06 August 2012


Prayer after Communion:
May the heavenly nourishment we have received, O Lord, we pray, transform us into the likeness of your Son, whose radiant splendor you willed to make manifest in his glorious Transfiguration.  Who lives and reigns for ever and ever. 
 As readers of the blog now, the Feast of the Transfiguration bears special meaning for me.  I find the image of the Transfiguration to be particularly poignant for the work that I've done both before becoming a friar and now part of my ministry as a friar: Confirmation preparation.  The symbol of Transfiguration provides a key of sorts for a renewed understanding of Confirmation (file that away as an essay to write in the future!).

What's more, August 6 marks the death of Servant of God Paul VI, for whose intercession I pray often, especially during these turbulent times.

What better way to celebrate this man's passing, but to recall a fine moment in his ministry and a fine moment for the American Church.  Here follows an excerpt from Paul's October 4, 1965 homily at Yankee Stadium:

This is this day which the Lord has made; let us rejoice and be glad today! This is the day which We have desired for centuries! The day which, for the first time, sees the Pope setting foot on this young and glorious continent! An historic day, for it recalls and crowns the long years of the evangelization of America, and the magnificent development of the Church in the United States! All honour to you, Brothers and sons! Peace and joy in Christ to you, whom We wish We could individually receive and embrace! A paternal and brotherly greeting to you, Bishops and Pastors, to you, Priests, Men and Women Religious of America! To the Shepherd of this most flourishing Archdiocese, Francis Cardinal Spellman, Archbishop of New York, who is, here beside Us, Our greeting and blessing,. as a token of Our veneration and Our affection, of Our gratitude to him and Our esteem; especially today, on the feast of Saint Francis of Assisi. Our best wishes on his name day; and together with him We greet and salute the entire Catholic community of New York and of all the United States of America. We know your pastoral work and your faithfulness; We know the splendid organization and spiritual vitality of your parishes, of your seminaries, of your universities, of your schools, of your hospitals, of your works of charity! We know too your love for Christ and His Church. We affirm of you what Saint Paul wrote to the Romans: «Your faith is proclaimed all over, the world» (Rom. 1, 8). And it is from Rome that We bring you that message of faith and love which unites us all in Christ; together with the blessing of Saints Peter and Paul.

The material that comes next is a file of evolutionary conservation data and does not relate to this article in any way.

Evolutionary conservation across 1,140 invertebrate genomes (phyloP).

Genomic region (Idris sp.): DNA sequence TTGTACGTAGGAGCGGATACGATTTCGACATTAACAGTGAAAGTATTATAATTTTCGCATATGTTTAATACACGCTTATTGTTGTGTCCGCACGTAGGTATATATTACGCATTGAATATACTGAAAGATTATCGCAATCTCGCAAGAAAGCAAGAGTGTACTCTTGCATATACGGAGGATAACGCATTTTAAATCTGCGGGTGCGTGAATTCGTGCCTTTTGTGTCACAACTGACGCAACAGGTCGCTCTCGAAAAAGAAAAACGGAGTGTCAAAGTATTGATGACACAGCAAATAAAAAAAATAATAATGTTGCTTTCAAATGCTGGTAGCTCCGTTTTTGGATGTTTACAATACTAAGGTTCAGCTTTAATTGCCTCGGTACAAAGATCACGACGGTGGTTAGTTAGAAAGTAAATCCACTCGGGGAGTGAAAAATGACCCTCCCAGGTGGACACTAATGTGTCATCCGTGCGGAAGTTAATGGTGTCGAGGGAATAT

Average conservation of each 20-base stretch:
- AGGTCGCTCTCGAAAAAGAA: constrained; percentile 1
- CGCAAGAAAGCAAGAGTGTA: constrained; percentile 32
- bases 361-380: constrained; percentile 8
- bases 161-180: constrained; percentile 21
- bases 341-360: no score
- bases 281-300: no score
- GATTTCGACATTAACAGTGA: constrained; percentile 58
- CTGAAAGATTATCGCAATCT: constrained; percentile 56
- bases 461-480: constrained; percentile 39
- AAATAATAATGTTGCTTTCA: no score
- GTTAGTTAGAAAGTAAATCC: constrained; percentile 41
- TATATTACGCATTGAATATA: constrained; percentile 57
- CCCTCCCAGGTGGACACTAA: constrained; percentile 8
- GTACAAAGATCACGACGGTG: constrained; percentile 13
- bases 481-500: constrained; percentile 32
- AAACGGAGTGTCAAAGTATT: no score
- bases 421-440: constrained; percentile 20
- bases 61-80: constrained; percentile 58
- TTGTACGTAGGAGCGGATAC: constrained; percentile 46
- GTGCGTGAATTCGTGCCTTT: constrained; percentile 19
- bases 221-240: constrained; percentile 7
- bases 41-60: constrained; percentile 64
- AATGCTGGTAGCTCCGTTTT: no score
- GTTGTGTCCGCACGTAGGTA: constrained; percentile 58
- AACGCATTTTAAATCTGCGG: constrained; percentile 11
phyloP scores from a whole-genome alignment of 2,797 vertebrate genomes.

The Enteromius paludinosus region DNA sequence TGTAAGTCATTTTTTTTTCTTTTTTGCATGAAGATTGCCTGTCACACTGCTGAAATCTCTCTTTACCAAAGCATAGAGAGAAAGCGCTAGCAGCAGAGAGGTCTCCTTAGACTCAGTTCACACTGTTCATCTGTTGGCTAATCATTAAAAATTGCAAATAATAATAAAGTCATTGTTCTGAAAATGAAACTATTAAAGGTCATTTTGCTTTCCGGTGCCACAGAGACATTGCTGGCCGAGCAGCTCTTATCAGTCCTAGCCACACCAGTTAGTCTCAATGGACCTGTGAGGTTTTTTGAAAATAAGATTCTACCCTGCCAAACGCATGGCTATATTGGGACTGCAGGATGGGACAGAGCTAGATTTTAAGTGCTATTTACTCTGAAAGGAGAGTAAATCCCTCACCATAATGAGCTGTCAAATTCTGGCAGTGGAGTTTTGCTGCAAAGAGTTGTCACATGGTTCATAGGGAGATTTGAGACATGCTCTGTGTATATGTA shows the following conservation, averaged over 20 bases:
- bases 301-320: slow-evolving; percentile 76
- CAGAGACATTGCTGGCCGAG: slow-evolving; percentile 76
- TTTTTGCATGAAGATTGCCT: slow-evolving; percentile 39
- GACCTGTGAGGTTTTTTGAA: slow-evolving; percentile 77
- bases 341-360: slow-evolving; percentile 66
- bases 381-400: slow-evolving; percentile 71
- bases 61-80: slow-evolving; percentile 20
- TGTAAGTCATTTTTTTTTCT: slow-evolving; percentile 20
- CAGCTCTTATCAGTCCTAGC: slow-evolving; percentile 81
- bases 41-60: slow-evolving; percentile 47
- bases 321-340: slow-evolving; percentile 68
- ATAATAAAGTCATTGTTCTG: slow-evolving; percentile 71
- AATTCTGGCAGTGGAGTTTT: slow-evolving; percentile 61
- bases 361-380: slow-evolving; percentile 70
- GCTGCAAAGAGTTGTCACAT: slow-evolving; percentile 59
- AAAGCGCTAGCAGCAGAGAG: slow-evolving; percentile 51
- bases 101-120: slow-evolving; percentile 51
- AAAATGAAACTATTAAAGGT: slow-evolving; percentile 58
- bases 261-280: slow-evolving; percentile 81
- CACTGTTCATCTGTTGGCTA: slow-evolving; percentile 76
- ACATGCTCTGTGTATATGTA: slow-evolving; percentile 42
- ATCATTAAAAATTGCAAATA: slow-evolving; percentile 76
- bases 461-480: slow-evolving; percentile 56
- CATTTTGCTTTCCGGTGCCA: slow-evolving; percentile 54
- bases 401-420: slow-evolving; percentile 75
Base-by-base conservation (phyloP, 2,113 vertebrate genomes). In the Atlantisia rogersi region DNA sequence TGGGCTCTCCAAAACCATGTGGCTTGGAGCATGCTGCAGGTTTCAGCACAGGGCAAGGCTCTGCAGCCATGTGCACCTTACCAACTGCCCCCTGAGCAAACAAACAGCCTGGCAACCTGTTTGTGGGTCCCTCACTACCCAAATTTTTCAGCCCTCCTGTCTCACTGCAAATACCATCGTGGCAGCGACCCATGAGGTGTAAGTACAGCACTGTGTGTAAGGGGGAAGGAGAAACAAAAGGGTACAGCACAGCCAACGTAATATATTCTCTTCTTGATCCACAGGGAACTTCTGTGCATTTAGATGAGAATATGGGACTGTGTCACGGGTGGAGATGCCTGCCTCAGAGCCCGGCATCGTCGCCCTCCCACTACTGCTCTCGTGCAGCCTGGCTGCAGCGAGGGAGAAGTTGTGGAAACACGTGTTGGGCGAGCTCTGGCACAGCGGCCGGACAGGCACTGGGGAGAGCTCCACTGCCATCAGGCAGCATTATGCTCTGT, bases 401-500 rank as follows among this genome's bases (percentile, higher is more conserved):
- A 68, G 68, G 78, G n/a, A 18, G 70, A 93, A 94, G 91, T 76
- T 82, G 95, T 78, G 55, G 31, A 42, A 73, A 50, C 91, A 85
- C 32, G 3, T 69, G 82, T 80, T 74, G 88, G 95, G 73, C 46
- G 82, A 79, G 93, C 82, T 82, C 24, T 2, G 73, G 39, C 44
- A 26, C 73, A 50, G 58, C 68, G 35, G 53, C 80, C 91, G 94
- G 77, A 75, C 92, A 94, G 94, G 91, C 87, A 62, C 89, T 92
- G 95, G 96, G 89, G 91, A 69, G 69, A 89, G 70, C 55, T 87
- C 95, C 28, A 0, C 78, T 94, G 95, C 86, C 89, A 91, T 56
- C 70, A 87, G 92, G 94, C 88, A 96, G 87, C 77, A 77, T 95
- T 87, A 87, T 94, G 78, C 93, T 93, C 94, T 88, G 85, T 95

First of all, you must love peace. Here We can use the words of Christ: «Blessed are the peacemakers, for they shall be called the son of God» (Matth. 5, 9). If we truly wish to be Christians, we must love peace, we must make our own the cause of peace, we must meditate on the real meaning of peace, we must conform our minds to the thought of peace. In the past, it was not always so in the education of minds and the training of citizens; but today it must be so; we must love peace, because its dwelling is first in men’s hearts, and only afterwards in the external condition of society. Peace must live and reign in men’s consciences, as Holy Scripture teaches us: «May the peace of Christ reign in your hearts» (Col. 3, 15). Peace is order, in relation to God and in relation to men; it is wisdom, it is justice, it is civilization. Whoever loves peace loves mankind, without distinction of race or of colour.

Second thought: You must serve the cause of peace. Serve it, and not make use of it for aims other than the true aims of peace. Serve it, and not use this noble standard as a cover for cowardice or selfishness, which refuses to make sacrifices for the common good; not debilitate and pervert the spirit, by evading the call of duty and seeking one’s own interests and pleasure. Peace is not a state which can be acquired and made permanent. Peace must be built; it must be built up every day by works of peace. These works of peace are, first of all, social order; then, aid to the poor, who still make up an immense multitude of the world population, aid to the needy, the weak, the sick, the ignorant. Peace must be like a garden, in which public and private beneficence cultivates the choicest flowers of friendship, of solidarity, of charity and love.

Third thought: Peace must be based on moral and religious principles, which will make it sincere and stable. Politics do not suffice to sustain a durable peace. The absence of conflict does not suffice to make of peace a source of happiness and of true human progress. Peace must have its roots anchored in wisdom, and this wisdom must draw nourishment from the true concept of life, that is the Christian concept. Remember the words of the Lord Jesus: «Peace I leave with you, My peace I give to you. Not as the world gives do I give to you» (Io. 14, 27). Jesus, the Prince of Peace (Is. 9, 6), has His own original and characteristic peace, which can regulate every human relationship because, in the very first place, it regulates the relationship with God.

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